Whether patients are seeking treatment for a minor injury or need help managing chronic diseases, mobile applications are making it easier than ever to stay healthy. From fitness and health trackers to virtual reality, digital healthcare applications are empowering patients with more control over their health than ever before.
Gone are the days when medical information was tucked away in manila folders; now it is just a click and secure log in away.
1. Artificial Intelligence (AI)
In the healthcare industry, AI is used for everything from diagnosing patients to streamlining hospital and health system workflows. This technology has a major impact on patient outcomes and experience, but it also needs to be designed carefully to avoid bias.
In addition, healthcare leaders are increasingly recognizing the need to address environmental sustainability in their systems, including decreasing waste and energy consumption. As a result, they are adopting technology like smart digital tools that can help close the hardware loop and dematerialize IT infrastructure.
One example of this healthcare trend is medical IoT, where wearables and telehealth monitoring track metrics for convenient remote monitoring. This data can be transmitted directly to a physician and helps reduce the need for in-person appointments. It also improves healthcare professionals’ ability to make more precise diagnoses and treatment decisions.
2. Big Data
Big data is a term used to describe massive amounts of information that are analyzed for insights. The healthcare industry is awash with data, and the ability to harness and analyze this data offers numerous benefits for both patients and providers alike.
The unstructured data found in healthcare systems requires advanced technologies to process, automate and prioritize information for analysis. Healthcare practices must also have a strong communication policy in place to ensure critical personnel have access to this information when needed.
Improve patient care through better proactive and real-time health tracking. This helps reduce costs while also shortening hospital stays. Increased accuracy allows for more insightful reporting and decision making. This improves efficiency and bolsters physician relationship management efforts. It also aids in optimizing hospital growth by identifying new opportunities for patient acquisition.
3. The Internet of Things (IoT)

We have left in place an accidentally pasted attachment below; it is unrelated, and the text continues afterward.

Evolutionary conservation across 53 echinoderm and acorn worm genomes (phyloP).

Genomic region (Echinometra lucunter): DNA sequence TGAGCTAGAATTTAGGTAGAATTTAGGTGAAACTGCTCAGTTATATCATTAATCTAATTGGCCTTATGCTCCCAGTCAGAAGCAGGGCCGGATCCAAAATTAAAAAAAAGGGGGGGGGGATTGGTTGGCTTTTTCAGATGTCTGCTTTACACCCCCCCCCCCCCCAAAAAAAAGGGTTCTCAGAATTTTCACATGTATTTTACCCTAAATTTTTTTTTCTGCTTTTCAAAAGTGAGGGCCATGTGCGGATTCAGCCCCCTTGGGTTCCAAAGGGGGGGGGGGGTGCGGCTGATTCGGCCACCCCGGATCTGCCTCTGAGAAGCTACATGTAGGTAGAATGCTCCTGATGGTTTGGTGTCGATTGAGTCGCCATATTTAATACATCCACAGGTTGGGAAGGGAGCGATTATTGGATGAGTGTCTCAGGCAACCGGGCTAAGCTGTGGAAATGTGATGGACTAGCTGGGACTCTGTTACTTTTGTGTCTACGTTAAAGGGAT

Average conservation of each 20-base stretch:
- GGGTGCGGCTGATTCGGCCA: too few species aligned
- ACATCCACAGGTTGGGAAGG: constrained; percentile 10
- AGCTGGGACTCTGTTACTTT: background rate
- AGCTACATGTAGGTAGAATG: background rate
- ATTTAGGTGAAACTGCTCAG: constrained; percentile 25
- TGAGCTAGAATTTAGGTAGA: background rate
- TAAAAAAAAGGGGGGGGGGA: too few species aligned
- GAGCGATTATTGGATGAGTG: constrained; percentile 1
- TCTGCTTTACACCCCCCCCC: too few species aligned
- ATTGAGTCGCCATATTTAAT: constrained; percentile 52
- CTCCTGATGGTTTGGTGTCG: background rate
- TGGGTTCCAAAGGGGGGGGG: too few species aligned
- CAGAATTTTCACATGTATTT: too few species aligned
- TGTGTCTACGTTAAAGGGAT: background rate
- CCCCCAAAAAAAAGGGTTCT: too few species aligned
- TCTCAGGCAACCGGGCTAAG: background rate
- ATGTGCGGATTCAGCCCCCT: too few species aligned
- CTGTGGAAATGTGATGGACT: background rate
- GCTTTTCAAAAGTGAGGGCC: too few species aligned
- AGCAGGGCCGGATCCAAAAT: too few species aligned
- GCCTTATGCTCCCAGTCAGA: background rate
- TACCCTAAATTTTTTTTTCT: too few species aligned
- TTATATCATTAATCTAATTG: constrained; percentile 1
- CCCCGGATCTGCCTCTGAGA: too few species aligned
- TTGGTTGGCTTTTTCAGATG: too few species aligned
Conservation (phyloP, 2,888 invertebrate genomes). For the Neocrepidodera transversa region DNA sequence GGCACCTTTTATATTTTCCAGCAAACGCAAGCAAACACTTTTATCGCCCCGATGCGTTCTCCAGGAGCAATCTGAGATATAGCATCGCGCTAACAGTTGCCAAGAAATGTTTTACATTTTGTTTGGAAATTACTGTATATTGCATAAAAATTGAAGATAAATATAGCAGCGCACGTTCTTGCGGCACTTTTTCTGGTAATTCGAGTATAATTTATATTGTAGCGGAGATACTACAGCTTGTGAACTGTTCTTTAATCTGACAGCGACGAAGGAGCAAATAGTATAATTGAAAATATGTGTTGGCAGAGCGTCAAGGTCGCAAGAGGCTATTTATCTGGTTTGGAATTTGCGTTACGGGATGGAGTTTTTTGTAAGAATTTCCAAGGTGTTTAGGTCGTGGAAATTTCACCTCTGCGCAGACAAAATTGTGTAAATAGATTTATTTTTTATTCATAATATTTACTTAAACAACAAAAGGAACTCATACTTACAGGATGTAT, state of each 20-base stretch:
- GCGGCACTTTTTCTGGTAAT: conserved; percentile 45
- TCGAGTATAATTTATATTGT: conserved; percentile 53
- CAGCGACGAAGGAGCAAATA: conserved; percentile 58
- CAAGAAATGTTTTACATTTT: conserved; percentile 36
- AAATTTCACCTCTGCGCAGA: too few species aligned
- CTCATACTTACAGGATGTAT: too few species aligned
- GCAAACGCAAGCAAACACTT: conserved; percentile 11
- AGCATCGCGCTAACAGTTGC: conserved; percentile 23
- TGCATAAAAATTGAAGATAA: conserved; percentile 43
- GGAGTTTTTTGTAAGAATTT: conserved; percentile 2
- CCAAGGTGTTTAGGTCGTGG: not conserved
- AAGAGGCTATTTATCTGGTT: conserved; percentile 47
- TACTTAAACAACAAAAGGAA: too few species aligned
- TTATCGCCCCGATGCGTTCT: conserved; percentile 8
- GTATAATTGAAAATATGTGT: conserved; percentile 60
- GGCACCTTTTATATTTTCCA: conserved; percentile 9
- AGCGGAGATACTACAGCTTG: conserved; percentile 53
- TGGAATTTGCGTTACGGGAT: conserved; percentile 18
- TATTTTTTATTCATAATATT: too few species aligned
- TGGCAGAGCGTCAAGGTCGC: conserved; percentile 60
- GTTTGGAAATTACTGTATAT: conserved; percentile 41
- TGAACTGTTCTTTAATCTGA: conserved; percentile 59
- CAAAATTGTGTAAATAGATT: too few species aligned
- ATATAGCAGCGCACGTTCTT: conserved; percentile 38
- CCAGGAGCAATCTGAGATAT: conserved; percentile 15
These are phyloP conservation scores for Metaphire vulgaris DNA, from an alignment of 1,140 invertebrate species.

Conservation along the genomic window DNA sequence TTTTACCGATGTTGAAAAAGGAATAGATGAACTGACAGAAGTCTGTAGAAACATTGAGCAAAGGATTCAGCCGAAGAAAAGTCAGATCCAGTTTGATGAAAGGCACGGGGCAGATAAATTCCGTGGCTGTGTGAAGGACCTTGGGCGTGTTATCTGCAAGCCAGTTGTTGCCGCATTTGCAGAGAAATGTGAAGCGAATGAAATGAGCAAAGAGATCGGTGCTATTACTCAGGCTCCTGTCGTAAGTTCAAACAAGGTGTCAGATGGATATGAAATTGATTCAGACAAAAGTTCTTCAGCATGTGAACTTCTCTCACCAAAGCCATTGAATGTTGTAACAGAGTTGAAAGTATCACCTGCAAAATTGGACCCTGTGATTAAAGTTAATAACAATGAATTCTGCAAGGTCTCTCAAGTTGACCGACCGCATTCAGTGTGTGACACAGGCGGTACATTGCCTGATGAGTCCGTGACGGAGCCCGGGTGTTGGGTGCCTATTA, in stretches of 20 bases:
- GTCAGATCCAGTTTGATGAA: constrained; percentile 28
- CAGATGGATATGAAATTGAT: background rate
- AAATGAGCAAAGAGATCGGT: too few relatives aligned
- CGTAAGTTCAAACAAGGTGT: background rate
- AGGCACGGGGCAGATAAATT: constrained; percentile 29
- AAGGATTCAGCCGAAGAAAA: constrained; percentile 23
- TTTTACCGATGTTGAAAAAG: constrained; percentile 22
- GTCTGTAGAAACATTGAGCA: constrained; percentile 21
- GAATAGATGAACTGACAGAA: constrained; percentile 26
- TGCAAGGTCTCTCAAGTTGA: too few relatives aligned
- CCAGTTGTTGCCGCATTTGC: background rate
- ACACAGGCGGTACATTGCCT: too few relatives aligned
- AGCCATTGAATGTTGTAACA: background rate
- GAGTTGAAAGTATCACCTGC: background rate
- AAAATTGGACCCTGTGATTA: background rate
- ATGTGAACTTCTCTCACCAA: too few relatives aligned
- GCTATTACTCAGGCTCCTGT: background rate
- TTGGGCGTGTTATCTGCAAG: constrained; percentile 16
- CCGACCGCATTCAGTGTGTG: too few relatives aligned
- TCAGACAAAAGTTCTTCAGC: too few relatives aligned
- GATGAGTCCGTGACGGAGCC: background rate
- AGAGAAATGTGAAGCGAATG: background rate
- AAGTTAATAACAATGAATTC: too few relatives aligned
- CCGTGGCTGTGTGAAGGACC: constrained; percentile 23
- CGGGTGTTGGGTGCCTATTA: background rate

During the COVID-19 pandemic, healthcare facilities saw a shift in their traditional working practices. This shift resulted in many transformations that are here to stay.
For patients, this means digital health solutions that empower them to take an active role in their own care. These can include digital applications that remind them to take their medication, and telemedicine capabilities that let them speak with doctors from the comfort of home.
Additionally, large organizations are using IoT to increase productivity in nonclinical areas. This includes streamlining workflows and automating tasks, improving data analytics, and improving customer service. It’s also helping them improve employee satisfaction and retention by giving workers flexibility to work from home. This is known as the gig economy. It’s a trend that is set to expand across industries in 2023.
4. Mobile Applications
Before the COVID-19 pandemic, healthcare consumerism was slowly gaining traction, with patients seeking tools to help them take control of their physical and mental health. From step-counters to calorie trackers to video chatting with therapists, these new tools gave people the power to make daily choices that would better their life.
The COVID-19 pandemic accelerated this trend, with a new generation of healthcare consumers wanting to do more than simply visit their doctors or go to the emergency room. This trend is why healthcare apps that offer a variety of solutions are on the rise, including personal health record apps that function as medical diaries and healthcare software that automates stocktaking and equipment maintenance. Medical mHealth tools also help healthcare professionals keep up with their patients by allowing them to easily collect patient-generated data.
Unlike other consumer technology, wearables are designed with healthcare applications in mind. They are able to monitor different health conditions, track recovery and send data digitally to physicians.
They can help patients stick to their fitness goals, achieve their wellness objectives and avoid serious diseases such as diabetes, heart disease or obesity. They can also monitor mood disorders and promote a healthier lifestyle.
Some wearables include smart rings, wristbands, watches and pins that monitor specific body functions. Others are smaller and unobtrusive, such as the “smart patches” developed by medtech companies. These small devices affix to a patient’s skin and transmit information wirelessly to other healthcare wearables like smartphones and smartwatches for display and interaction. They can even help detect a patient’s ovulation or reduce tremors in Parkinson’s Disease sufferers.